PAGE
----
Crunch time for govt talks

Mattarella to end 2nd round of consultations with M5S 19:00 Wed

(ANSA) - Rome, August 26 - It is crunch time for talks between Italian political parties aimed at setting up a new government to avert an early general election.
    The leaders of the two main current suitors, the anti-establishment 5-Star Movement (M5S) and the centre-left Democratic Party (PD), respectively Luigi Di Maio and Nicola Zingaretti, will meet at the premier's office at six o'clock Monday.
    The parties have until seven o'clock Monday evening to give their "indications" to President Sergio Mattarella.
    Mattarella said Monday he would start a fresh round of consultations with the parties at four o'clock in the afternoon on Tuesday.
    The consultations will last two days, ending with the M5S, the biggest parliamentary force, at 17:00 on Wednesday, Mattarella's office said.
    On Tuesday Mattarella will phone his predecessor Giorgio Napolitano, then will receive Senate Speaker Elisabetta Casellati at 16:00, and House Speaker Roberto Fico at 17:00.
    Meetings with the parties will follow, first with the smaller ones on Tuesday and following with the larger ones on Wednesday like Brothers of Italy (FdI), Forza Italia (FI), the League and the Democratic Party (PD), before lastly the M5S.
    M5S bigwigs went into a huddle Monday afternoon and the PD said it would hold a meeting of its directorate at six o'clock Tuesday evening.
    PD Senate Whip Andrea Marcucci said there was no veto on caretaker premier Giuseppe Conte staying on at the helm of a new M5S-PD government.
    "There are no vetoes, we're talking about content", said Marcucci.
    But PD leader Nicola Zingaretti reiterated earlier that a change is needed in a government team that could be the fruit of any deal between the PD and the M5S.
    Zingaretti reiterated his opposition to Conte taking over at the head of a new M5S-PD executive.
    "Discontinuity is needed," he said.
    Zingaretti also reiterated that he thought that a "turning-point" government was needed marking a clear break from the policies of the previous M5S-League government.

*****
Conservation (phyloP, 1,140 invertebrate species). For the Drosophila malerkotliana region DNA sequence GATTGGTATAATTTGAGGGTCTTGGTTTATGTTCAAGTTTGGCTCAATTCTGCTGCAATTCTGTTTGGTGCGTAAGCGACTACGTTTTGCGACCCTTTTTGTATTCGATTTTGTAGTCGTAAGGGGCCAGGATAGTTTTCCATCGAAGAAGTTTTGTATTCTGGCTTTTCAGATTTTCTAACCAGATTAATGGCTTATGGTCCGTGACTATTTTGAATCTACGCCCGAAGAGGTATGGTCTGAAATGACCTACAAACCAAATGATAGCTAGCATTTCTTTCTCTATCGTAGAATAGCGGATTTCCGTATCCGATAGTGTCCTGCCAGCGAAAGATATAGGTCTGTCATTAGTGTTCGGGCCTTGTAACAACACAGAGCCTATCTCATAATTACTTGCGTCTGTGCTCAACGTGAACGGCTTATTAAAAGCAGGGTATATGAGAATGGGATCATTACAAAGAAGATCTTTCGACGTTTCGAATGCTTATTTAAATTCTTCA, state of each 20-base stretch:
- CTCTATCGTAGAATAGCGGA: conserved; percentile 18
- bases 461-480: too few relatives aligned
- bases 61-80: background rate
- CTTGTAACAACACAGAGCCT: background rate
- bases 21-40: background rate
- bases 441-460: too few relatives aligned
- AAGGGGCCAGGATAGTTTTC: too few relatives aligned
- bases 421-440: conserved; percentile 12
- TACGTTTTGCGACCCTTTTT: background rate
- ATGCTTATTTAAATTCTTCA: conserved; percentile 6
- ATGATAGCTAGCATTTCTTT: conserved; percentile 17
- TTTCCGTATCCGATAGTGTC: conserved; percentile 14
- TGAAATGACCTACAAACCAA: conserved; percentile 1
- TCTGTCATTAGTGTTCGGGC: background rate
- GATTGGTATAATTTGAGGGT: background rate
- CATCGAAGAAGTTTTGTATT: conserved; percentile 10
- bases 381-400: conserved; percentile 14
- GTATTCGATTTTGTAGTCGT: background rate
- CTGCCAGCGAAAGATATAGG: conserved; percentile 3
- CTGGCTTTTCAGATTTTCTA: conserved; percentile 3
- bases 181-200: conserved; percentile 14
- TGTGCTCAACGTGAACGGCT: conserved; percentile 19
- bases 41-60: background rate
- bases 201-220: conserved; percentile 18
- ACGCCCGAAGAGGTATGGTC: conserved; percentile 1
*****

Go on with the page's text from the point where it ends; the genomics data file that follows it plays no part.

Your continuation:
"I am, and I remain, convinced that a government is needed for this country, a turning-point government," he said.
    M5S leader Luigi Di Maio's insistence that Conte should get a fresh term as premier has so far blocked a deal.
    Zingaretti made it clear the possible new government must mark a "change" from the 14-month M5S-League administration, Italy's first all-populist government.
    The stalemate has boosted the chances of President Mattarella calling a fresh election at the end of October.
    There is even a chance that the M5S may get back together with the nationalist League amid overtures from League leader Matteo Salvini, who pulled the plug on the government citing M5S inaction August 8.
    But Salvini, who is riding high in opinion polls thanks to tough anti-migrant policies, would be the biggest beneficiary from an early election - although his numbers have fallen since he brought down the government.
    League Farm Minister Gianmarco Centinaio told ANSA Monday the League was ready to renew its collapsed alliance with the M5S to last the rest of the legislative term until 2023.
    "We're not interested in short-term things or things done against someone but in a pact to renew and take forward the government programme," he said.
    In his resignation address on August 20 Conte made a blistering attack on Salvini's policies including the hardline anti-migrant stance that has most helped boost his poll ratings - earning the premier plaudits from the left.
    One of the conditions the PD has set for a government with the M5S is reversing Salvini's policy of closing Italy's ports to NGO run migrant rescue ships.
    One of the key conditions the M5S has set is to cut the number of Italy's MPs and Senators from 945 to 600.
    An opinion poll by Demopolis Monday put the League on 33%, down 4% in the last week, and its possible rightwing allies Brothers of Italy on 6.8% and Forza Italia on 6.2%, giving the centre right a clear majority.
    The M5S, boosted slightly by the Conte effect, are up from 17% to 19% while the PD is still second party with 23%.
   

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